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Distributed Vs Centralized Systems in the Mastercard Organization

Essay by   •  December 19, 2010  •  Research Paper  •  2,705 Words (11 Pages)  •  1,524 Views

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The MasterCard (MC) Global Technology and Operations facility located in St. Louis, Missouri is at the center of the company's operations. Since its upgrade in 19971, MasterCard has invested more than $136 million dollars in that facility, which consists of 743 miles of conduit, 412 miles of wire, 100 miles of copper cable, 160 miles of optic fiber, 2.8 miles of cable tray underneath raised floors, 360 data cabinets and 652+ terabytes of storage2. This facility is a major expense for the MasterCard organization, although it is not their primary source of revenue. Keeping in mind that the main revenue source is rather the data mining and processing software that the company provides, that central processing facility becomes a costly overhead with the new equipment upgrades that are currently required.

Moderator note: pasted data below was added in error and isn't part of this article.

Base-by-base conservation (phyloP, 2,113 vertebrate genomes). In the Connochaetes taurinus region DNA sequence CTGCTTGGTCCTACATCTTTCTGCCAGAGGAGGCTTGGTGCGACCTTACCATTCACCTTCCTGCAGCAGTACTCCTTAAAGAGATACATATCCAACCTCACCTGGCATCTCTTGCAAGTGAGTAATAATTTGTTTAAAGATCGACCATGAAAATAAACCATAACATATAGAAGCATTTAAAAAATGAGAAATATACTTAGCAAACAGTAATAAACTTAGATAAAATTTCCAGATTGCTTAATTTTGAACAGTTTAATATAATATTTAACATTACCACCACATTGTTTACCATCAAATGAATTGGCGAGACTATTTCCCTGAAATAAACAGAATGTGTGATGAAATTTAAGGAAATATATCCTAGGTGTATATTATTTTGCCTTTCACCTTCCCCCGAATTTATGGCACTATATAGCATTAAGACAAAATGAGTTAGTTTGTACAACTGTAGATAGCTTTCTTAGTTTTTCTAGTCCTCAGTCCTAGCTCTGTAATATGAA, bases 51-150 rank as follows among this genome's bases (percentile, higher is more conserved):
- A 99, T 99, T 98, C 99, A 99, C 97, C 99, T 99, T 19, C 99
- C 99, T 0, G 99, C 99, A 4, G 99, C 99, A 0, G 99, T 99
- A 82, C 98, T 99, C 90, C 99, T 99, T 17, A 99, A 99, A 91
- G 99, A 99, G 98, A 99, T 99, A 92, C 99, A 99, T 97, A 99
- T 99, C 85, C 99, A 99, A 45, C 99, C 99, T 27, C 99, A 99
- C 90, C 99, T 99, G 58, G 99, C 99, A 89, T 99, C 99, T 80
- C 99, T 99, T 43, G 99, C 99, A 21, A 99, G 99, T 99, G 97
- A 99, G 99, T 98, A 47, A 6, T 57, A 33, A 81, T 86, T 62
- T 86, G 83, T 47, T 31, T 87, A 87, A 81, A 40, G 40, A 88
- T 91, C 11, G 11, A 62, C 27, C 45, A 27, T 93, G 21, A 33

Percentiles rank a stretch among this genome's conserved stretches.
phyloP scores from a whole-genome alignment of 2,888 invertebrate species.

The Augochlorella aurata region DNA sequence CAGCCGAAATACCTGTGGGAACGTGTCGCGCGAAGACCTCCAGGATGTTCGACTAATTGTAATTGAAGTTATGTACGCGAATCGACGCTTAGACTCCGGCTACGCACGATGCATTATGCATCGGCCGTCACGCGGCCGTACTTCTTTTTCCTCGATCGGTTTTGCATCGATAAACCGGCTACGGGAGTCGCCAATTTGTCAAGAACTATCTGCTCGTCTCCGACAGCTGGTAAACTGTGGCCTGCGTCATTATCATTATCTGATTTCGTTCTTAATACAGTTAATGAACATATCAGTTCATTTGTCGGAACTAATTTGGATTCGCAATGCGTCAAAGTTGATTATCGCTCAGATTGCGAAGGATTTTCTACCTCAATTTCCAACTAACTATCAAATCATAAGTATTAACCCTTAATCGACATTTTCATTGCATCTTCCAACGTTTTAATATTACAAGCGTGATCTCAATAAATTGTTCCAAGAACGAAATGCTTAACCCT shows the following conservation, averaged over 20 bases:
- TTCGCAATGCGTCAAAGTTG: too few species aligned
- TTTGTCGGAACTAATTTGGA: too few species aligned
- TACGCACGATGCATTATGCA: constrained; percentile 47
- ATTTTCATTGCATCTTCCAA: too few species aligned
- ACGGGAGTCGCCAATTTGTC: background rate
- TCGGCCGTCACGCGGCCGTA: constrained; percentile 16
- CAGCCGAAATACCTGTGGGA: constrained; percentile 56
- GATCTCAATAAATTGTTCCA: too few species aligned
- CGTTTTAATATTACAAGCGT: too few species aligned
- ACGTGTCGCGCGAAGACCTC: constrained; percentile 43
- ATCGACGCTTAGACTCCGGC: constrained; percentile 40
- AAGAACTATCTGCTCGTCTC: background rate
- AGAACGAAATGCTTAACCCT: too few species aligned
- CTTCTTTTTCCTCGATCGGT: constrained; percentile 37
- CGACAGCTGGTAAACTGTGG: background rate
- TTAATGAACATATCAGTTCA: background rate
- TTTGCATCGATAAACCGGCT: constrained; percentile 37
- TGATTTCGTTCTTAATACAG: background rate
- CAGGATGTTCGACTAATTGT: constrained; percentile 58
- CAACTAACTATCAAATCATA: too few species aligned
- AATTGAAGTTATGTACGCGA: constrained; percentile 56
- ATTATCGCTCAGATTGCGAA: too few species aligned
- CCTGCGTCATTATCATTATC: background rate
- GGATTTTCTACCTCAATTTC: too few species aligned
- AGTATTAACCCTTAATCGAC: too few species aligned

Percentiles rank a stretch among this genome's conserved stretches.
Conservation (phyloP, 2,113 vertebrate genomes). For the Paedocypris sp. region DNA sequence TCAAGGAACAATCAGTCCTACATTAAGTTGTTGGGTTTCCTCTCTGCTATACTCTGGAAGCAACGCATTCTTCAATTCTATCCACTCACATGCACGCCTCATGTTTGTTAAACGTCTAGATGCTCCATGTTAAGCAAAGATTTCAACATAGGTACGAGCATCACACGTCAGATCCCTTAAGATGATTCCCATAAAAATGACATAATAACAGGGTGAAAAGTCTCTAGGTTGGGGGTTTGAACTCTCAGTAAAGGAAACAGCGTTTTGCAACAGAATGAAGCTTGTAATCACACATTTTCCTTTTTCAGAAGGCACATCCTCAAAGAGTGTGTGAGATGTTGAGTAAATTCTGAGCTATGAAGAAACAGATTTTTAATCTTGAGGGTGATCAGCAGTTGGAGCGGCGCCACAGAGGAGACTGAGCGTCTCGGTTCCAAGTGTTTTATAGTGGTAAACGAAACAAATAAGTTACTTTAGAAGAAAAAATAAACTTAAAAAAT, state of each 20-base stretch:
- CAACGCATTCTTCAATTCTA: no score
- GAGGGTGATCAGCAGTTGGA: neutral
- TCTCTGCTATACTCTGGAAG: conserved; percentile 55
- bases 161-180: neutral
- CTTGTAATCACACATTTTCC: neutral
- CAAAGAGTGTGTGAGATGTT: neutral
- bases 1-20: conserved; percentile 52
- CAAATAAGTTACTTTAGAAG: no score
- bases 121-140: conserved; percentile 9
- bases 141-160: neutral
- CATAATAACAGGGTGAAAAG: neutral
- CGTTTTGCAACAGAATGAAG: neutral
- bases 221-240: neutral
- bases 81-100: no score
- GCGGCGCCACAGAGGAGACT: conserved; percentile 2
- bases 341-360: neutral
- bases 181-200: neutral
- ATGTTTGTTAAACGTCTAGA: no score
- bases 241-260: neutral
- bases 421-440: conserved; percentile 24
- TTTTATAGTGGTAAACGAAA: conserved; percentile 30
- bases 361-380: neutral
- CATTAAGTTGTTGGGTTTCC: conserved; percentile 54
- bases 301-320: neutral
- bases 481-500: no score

A two part suggestion has been made for a restructuring reform of that main facility. One: the implementation of a distributed database system, in which the member banks will hold part or a whole copy of the database and two: the use of commercial of the shelf (COTS) software developed by MC and distributed to the members for local use, rather then a centralized processing application server.

Each of those two propositions, taken separately or together, brings to light a number of benefits and drawbacks compared to the current model. In order for one to make a justified decision one needs to familiarize himself with those ramifications.

DISTRIBUTED DATA MODEL

The distributed data model has a lot of advantages over a large centralized system that MC currently uses. This model eliminates the needs and expense for central storage. The cost associated with MasterCard's central storage facility will be obsolete therefore reduction in monthly fees for service can propagate to member institutions and individual cardholders. If the data is partitioned among member banks the local storage will increase response times. The size of the local portion of the database will be determined by the individual member bank needs.